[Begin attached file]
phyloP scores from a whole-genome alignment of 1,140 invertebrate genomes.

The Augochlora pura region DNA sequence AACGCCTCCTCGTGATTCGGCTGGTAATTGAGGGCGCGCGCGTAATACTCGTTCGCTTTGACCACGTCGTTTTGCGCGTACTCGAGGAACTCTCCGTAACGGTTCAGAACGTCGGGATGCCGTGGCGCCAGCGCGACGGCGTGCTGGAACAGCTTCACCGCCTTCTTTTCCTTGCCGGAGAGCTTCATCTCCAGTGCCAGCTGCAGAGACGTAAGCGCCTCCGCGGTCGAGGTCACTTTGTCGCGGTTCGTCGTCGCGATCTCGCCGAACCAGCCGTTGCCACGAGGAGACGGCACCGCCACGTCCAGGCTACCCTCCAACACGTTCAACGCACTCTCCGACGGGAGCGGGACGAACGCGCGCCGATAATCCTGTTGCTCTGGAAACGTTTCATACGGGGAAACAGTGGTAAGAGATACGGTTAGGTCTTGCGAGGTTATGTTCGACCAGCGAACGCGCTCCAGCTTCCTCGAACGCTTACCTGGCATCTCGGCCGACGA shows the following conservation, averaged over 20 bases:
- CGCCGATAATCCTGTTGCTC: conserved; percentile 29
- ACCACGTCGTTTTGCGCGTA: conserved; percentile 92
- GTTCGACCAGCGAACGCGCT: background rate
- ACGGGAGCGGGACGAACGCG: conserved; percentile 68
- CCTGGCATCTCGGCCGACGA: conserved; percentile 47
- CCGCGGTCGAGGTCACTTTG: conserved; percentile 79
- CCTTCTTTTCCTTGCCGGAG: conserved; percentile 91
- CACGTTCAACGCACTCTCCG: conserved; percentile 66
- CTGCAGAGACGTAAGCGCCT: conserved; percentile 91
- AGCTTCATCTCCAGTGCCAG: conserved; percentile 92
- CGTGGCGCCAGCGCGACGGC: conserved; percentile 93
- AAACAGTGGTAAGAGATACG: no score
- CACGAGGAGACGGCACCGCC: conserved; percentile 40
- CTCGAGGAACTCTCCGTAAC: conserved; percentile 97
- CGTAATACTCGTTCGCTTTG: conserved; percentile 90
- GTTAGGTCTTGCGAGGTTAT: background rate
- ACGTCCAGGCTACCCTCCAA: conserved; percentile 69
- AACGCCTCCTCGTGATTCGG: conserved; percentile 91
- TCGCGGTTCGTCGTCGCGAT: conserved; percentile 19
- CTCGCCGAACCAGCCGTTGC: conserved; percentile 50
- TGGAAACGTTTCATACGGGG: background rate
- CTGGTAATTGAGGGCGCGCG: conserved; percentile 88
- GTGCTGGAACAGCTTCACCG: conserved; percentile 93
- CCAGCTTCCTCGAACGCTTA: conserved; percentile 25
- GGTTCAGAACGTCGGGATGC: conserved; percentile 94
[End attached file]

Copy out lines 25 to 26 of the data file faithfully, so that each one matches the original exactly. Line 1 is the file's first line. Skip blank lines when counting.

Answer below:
- GTGCTGGAACAGCTTCACCG: conserved; percentile 93
- CCAGCTTCCTCGAACGCTTA: conserved; percentile 25